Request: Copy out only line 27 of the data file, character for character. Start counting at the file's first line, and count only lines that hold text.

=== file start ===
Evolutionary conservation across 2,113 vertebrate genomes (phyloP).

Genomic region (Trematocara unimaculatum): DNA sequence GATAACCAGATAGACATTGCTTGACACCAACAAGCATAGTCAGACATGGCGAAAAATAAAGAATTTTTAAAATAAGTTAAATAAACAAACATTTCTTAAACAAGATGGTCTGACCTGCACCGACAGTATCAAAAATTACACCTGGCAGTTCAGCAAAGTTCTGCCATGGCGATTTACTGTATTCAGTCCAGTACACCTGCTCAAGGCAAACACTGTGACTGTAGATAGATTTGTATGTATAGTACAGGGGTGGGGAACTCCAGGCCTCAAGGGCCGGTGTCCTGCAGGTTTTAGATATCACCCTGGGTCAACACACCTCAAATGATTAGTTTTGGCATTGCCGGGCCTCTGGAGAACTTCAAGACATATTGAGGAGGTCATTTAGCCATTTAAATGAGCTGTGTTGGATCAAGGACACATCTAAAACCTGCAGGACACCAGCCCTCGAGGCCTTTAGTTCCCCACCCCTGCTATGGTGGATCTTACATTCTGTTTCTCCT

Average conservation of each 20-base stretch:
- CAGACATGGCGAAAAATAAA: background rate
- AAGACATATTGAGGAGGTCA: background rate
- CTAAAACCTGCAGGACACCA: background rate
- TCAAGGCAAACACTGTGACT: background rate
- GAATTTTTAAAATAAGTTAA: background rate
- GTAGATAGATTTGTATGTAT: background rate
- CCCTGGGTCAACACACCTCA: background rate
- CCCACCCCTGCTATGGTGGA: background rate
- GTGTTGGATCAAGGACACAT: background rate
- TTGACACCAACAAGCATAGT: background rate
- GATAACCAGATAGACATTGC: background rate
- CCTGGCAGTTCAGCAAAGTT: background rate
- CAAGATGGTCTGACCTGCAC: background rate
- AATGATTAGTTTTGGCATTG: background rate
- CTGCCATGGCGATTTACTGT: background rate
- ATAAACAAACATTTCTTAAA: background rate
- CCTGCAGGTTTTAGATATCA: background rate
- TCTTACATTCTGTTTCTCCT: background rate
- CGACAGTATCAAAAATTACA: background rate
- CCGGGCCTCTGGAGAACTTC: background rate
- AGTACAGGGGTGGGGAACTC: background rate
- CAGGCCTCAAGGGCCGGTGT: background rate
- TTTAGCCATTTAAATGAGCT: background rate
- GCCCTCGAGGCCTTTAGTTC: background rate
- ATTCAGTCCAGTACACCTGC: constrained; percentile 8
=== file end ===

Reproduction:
- GCCCTCGAGGCCTTTAGTTC: background rate